Data Science for Cyber-Security
25-27th September 2017, Imperial College London, U.K.
DSCS 25-27th Sep 2017

Invited speakers

  • Ian Levy, National Centre for Cyber Security
  • Mike Fisk, Los Alamos National Laboratory
    Title: Data-Driven Decision Making for Cybersecurity [slides]
    Abstract: Businesses and government face a daunting option space of cybersecurity improvements that could be made. However, resources are limited and improvements have direct costs, opportunity costs, and can impede other business objectives. Thus, deciding how much to invest and in which improvements is a key challenge for decision makers. The paucity of data-driven decision tools today results in decisions are often based solely on regulatory requirements, product marketing claims, and peer benchmarking. Given the role of adversary decision making and adaptation in cybersecurity, we pose a new way to evaluate options based on the ratio of the costs incurred by the defender and by the attacker. By ignoring this metric, a defender can bankrupt themselves without actually thwarting an attacker. Second, we demonstrate the use of data-driven metrics to compare courses of action and to measure improvement. Examples include the use of network traffic to identify high-value assets, measurements of security operations performance, and measures of a distributed system's intrusion tolerance.
  • Mark Briers, Alan Turing Institute
    Title: Towards a unified Bayesian model for Cyber security [slides]
    Abstract: With the realisation that Cyber attack presents a significant risk to an organisation's reputation, efficiency, and profitability, there has been an increase in the instrumentation of networks; from collecting netflow data at routers, to host-based agents collecting detailed process information. To spot the potential threats within a Cyber environment, a large community of researchers have produced many exciting innovations, aligned with such data. Much of this research has been focused around "data driven" techniques, and does not often fuse data from multiple sources. Moreover, incorporation of threat actors' behaviours and motivations (as specified by Cyber security experts) is often non-existent. In this talk, I will present an initial unified Bayesian model for Cyber security, which allows explicit incorporation of expert knowledge, and provides a natural probabilistic framework for the fusion of multiple data sources.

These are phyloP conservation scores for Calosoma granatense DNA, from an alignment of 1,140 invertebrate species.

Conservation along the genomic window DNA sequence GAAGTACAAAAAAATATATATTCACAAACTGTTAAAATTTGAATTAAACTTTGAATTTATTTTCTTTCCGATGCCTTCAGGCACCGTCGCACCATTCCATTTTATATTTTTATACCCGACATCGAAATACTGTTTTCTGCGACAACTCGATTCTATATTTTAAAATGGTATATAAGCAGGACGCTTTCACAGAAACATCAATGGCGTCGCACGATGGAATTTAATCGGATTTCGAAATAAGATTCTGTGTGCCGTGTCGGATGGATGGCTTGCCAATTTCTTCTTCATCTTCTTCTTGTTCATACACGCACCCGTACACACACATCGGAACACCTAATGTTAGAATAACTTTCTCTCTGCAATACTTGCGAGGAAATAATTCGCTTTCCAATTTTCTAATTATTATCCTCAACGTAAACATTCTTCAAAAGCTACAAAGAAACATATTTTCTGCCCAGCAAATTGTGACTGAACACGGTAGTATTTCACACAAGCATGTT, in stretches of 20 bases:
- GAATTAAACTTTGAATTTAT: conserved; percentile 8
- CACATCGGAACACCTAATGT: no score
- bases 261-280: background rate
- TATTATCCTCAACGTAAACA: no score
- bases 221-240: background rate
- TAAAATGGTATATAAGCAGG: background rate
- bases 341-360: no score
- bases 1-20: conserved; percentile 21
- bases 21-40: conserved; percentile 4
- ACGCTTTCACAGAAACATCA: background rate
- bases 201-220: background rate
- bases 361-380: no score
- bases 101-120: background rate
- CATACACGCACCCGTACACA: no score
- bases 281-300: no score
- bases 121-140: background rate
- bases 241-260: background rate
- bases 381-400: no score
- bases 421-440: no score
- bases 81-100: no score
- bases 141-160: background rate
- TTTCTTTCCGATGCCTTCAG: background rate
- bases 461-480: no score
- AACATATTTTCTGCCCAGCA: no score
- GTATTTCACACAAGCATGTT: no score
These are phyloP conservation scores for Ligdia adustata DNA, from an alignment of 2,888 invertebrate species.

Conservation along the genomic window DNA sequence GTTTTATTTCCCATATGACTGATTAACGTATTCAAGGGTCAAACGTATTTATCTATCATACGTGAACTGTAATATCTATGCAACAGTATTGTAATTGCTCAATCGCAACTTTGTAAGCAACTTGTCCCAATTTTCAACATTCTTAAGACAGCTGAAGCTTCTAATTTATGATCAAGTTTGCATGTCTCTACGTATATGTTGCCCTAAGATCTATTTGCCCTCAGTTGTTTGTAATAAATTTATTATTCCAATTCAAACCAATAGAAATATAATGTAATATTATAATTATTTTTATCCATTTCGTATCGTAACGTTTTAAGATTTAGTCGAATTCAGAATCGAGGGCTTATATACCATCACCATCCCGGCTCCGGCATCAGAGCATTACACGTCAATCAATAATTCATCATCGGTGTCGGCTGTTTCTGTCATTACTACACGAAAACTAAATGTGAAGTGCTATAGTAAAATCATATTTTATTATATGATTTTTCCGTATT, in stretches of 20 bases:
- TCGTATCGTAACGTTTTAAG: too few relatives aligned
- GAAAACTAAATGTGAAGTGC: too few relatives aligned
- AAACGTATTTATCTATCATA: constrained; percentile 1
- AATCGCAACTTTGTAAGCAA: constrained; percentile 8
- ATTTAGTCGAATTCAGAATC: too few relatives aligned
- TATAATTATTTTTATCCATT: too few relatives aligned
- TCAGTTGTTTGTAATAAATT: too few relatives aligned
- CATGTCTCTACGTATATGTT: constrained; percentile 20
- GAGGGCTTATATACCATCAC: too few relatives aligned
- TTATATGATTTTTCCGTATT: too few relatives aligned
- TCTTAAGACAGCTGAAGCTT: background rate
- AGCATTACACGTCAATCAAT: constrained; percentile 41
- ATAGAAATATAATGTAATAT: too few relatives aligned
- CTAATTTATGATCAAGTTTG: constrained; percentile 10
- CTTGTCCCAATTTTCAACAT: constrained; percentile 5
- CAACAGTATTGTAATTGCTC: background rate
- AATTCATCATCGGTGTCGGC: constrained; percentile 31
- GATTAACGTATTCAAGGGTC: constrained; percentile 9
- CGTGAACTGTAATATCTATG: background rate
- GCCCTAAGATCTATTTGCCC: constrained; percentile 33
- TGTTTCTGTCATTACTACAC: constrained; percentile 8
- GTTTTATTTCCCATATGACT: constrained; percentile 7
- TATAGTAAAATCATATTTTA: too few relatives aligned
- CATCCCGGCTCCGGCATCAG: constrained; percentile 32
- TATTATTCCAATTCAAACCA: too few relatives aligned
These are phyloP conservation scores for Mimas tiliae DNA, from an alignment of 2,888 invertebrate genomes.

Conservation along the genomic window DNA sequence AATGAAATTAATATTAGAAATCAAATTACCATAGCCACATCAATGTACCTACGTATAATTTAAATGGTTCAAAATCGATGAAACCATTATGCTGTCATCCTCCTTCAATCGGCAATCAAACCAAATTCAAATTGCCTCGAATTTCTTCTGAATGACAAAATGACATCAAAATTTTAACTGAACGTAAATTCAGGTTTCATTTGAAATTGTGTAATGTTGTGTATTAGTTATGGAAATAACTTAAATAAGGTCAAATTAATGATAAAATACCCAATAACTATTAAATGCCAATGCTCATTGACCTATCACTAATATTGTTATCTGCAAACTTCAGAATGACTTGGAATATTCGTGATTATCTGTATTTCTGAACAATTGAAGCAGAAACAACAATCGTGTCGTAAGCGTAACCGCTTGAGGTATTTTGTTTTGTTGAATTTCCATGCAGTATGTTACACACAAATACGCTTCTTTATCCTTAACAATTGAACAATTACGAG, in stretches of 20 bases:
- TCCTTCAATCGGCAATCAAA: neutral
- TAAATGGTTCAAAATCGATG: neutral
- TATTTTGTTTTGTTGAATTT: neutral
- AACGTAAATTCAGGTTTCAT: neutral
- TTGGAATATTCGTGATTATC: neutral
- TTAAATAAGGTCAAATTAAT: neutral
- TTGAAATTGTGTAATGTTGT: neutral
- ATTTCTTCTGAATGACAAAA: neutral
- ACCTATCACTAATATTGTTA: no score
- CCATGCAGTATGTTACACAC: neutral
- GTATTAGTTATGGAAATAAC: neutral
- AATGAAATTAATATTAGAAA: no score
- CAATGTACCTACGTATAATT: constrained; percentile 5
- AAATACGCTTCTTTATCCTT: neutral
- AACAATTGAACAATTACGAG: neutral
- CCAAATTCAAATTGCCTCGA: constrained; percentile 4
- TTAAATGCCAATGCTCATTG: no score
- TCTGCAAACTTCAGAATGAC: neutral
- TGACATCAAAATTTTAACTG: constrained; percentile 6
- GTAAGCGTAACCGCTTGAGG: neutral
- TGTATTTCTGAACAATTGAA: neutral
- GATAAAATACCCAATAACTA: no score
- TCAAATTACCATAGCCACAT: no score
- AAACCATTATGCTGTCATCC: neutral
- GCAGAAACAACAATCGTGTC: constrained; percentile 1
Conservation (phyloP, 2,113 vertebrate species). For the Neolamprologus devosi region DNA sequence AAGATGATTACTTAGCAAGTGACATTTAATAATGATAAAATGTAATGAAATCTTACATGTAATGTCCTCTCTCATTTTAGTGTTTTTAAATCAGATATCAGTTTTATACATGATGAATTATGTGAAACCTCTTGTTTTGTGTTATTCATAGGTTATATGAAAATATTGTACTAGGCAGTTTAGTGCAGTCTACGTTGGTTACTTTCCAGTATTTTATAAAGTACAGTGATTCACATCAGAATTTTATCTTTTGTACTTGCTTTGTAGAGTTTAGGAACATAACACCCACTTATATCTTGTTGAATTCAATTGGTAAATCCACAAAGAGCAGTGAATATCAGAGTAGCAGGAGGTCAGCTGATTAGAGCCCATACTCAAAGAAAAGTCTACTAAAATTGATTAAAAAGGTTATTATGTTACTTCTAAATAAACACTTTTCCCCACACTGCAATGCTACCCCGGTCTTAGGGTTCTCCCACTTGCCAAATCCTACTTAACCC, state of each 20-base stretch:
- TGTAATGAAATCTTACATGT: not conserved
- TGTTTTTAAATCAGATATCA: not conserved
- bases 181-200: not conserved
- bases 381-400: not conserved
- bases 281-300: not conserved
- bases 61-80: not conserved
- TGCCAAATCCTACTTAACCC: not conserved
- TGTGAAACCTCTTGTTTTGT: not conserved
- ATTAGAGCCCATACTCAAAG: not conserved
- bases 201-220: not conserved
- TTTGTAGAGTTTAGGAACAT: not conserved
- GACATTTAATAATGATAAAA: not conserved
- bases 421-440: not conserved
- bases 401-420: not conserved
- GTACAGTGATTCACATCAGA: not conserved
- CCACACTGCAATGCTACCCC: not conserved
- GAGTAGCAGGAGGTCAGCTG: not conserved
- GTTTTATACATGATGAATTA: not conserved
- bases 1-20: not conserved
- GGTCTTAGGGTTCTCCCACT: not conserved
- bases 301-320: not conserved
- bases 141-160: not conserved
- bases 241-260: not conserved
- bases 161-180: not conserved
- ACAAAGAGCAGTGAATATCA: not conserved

• David Marchette, Naval Surface Warfare Center, Dahlgren Division
    Title: Computational Statistics and Mathematics for Cyber Security [slides]
    Abstract: Computer and network security relies on many different tools, such as secure programming practices, firewalls, virus scanners, and various algorithms to detect attacks and malicious software. The latter require the analysis of complex and varied data such as packet streams, emails, potential malicious binary executables and user activity on a computer and on the network. Modern data analytics has a number of tools to analyze these data streams and to design detection algorithms. This paper discusses several such tools that come from the computational statistics literature and from pure mathematics: nonparametric probability density estimation; graph-based manifold learning; topological data analysis. These ideas are illustrated on a problem of malware classification.